[30-Nov-2021 14:00:43 UTC] PHP Fatal error: Uncaught Error: Class 'WP_Widget' not found in /home/alrc/public_html/justasia/wp-content/plugins/wp-file-upload/lib/wfu_widget.php:3 Stack trace: #0 {main} thrown in /home/alrc/public_html/justasia/wp-content/plugins/wp-file-upload/lib/wfu_widget.php on line 3 [30-Nov-2021 14:00:45 UTC] PHP Fatal error: Uncaught Error: Call to undefined function site_url() in /home/alrc/public_html/justasia/wp-content/plugins/wp-file-upload/lib/wfu_constants.php:3 Stack trace: #0 {main} thrown in /home/alrc/public_html/justasia/wp-content/plugins/wp-file-upload/lib/wfu_constants.php on line 3 AHRC TV: JUST ASIA, Episode 136 marks International Day of Victims of Enforced Disappearance

AHRC TV: JUST ASIA, Episode 136 marks International Day of Victims of Enforced Disappearance

This week Just Asia marks the International Day of Victims of Enforced Disappearance, August 30, by looking at the situation of disappearances around Asia. Enforced disappearances are frequently used to terrorise individuals, communities and societies.

Pakistan is notorious for widespread enforced disappearances, with state agents finding it an easy way to keep persons in their custody indefinitely, torture and kill them without any evidence. Since 2001 the higher courts have failed to recover missing persons; the military and other institutions, accused of enforcing the disappearances, have arrogantly refused to obey court orders. To learn more, JUST ASIA interviews Mr. Baseer Naweed Senior Researcher at the Asian Human Rights Commission.

Thailand’s National Human Rights Commission reported that more than 37 human rights defenders were extrajudicially killed or forcibly disappeared between 1998-2014. The latest case of enforced disappearance is that of Mr. Den Kamlae, last seen entering a forest to collect food on 16 April 2016. Mr. Den was a land rights defender from the Khok Yao community, Kon San district, Chaiyaphum province. According to the Dublin based rights group Front Line Defenders, “It remains unclear who is responsible for Den’s abduction, but the government must be held accountable for its apathy towards disappearances and killings of land rights defenders in Thailand.”

Moving to Indonesia, in the second year of President Joko Widodo’s administration, nothing has been done to resolve the large number of enforced disappearance cases from the Suharto era. While the parliament has recommended that an ad hoc human rights court be established to look into the case of enforced disappearances of student activists from 1997-1998, the President is reluctant to establish the court. Similarly, Indonesia’s Attorney General is reluctant to further investigate and prosecute the cases of disappearances and past rights violations.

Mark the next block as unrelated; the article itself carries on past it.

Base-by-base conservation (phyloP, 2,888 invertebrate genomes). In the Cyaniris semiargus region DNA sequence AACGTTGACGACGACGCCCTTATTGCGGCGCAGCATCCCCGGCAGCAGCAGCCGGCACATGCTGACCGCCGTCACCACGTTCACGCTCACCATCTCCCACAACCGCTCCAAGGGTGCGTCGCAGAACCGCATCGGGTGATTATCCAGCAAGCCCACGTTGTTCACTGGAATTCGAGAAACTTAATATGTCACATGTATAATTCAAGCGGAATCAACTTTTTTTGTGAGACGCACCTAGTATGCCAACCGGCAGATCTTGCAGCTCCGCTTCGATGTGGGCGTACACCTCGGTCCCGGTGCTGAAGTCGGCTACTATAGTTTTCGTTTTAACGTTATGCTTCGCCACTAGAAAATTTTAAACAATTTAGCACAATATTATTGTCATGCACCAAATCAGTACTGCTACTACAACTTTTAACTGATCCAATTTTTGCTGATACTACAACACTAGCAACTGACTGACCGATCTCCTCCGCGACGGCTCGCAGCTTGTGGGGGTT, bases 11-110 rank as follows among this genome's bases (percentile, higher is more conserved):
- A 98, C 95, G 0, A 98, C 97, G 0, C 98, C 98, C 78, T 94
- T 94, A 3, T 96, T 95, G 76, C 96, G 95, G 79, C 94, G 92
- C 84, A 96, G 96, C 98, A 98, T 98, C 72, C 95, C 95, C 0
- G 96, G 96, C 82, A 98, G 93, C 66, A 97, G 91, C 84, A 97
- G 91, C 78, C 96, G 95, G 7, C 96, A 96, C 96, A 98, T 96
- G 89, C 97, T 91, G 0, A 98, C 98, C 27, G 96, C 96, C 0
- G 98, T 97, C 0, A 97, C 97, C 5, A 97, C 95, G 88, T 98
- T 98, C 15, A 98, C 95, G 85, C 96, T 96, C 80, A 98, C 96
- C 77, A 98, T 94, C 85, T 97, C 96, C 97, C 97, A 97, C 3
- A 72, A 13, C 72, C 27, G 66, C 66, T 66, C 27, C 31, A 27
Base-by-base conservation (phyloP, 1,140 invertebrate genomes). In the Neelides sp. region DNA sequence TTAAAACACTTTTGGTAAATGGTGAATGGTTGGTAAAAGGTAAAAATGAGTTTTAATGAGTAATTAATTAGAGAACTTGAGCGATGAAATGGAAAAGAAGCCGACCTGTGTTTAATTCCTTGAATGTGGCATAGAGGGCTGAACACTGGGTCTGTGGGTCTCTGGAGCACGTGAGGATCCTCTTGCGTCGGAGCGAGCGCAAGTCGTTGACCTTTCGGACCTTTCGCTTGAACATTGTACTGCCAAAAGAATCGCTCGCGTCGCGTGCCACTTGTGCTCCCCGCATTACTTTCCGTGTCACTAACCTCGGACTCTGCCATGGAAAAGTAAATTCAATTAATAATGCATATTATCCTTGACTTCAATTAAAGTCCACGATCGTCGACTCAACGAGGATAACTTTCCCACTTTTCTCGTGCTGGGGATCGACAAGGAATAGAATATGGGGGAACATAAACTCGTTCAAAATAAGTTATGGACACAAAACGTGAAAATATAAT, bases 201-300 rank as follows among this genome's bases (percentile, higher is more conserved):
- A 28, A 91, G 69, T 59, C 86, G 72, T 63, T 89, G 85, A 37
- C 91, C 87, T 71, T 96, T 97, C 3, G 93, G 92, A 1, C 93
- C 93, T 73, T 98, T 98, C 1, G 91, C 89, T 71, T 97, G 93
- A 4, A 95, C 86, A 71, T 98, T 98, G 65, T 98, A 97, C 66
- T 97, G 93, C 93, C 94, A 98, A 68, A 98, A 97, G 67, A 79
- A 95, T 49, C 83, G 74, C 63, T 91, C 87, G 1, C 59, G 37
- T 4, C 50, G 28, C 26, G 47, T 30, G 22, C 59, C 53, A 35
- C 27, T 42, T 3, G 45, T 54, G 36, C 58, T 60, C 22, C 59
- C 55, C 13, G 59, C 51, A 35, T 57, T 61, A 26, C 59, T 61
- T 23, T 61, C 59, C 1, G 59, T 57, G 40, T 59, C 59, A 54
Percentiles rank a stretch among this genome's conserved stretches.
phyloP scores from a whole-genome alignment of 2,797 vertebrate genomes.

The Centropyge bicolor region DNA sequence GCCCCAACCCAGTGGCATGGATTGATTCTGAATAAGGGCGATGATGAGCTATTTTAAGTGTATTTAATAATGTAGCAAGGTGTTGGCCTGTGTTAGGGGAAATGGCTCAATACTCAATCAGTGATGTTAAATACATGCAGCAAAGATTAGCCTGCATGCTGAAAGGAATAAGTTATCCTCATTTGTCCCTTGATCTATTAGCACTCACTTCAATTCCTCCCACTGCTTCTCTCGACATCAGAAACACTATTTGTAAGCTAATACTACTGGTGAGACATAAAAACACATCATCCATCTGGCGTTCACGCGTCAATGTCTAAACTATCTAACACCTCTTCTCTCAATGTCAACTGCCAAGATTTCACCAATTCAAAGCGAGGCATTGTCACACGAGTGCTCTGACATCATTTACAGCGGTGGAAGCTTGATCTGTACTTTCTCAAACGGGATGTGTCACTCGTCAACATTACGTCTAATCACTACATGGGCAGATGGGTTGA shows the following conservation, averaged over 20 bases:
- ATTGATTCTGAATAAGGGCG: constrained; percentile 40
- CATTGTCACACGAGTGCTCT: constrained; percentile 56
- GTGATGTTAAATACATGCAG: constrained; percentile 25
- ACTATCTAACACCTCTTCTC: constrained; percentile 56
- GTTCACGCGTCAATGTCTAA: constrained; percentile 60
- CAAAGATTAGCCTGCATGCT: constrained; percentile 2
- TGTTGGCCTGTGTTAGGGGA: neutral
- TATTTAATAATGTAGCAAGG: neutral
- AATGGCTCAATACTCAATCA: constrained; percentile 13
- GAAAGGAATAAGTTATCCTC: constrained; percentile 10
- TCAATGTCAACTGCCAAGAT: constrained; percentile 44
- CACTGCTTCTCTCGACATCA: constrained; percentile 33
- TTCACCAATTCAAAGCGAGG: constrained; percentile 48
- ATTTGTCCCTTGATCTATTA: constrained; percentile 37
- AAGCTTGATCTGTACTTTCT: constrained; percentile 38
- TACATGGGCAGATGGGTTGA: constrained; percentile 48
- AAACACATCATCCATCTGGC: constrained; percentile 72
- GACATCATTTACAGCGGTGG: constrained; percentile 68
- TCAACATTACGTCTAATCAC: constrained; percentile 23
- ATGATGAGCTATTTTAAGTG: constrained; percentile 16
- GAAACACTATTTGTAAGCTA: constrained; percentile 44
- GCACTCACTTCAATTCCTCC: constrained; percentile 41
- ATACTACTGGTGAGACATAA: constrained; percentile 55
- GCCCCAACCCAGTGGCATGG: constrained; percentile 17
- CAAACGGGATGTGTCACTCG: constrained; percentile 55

Bangladesh sees the continuance of enforced disappearances amidst governmental denial and absence of justice. According to families of the disappeared, seeking justice for their loved ones requires numerous hurdles. Intelligence agencies threaten relatives for filing complaints, while the police refuse to register complaints naming intelligence or military agencies. Interviews with Dr. Zafullah Chowdhury and Sanjida Islam elaborate.

Nepal’s transitional justice bodies have six months to investigate some 60 000 registered cases of human rights violation, and make recommendations for action. The Truth and Reconciliation Commission (TRC) and the Commission of Investigation on Enforced Disappeared Persons (CIEDP) have to complete their tasks by February 2017. Disappearances have not been criminalized in Nepal however, and the government has yet to sign and ratify the International Convention for the Protection of All Persons from Enforced Disappearance.

Moving to the Philippines, the country enacted the Anti-Enforced or Involuntary Disappearance Act in 2012. It was the first country in Asia to have such a law. Despite the law however, involuntary disappearances continue, particularly of those critical of state policies, such as human rights workers, journalists and media persons, environmentalists, indigenous people and lawyers.

In Sri Lanka, the Bill establishing the Office of Missing Persons has been signed. The office of missing persons will trace those disappeared during the war against the Tamil Rebellion and an armed revolt by a radical Marxist group against the government in 1987-89. The Office will also submit recommendations to authorities to take measures on missing persons, protect the rights of missing persons and their relatives, identify channels that missing persons and their relatives can obtain relief from, and inform them of the same. To learn more, JUST ASIA interviews Mr Basil Fernando Director for Policy and Programme Development at the Asian human rights commission.

The bulletin can be watched online at www.alrc.asia/justasia and AHRC TV YouTube. We welcome both human rights feeds to be considered for weekly news bulletin, and your suggestions to improve our news channel. Please write to news@ahrc.asia.

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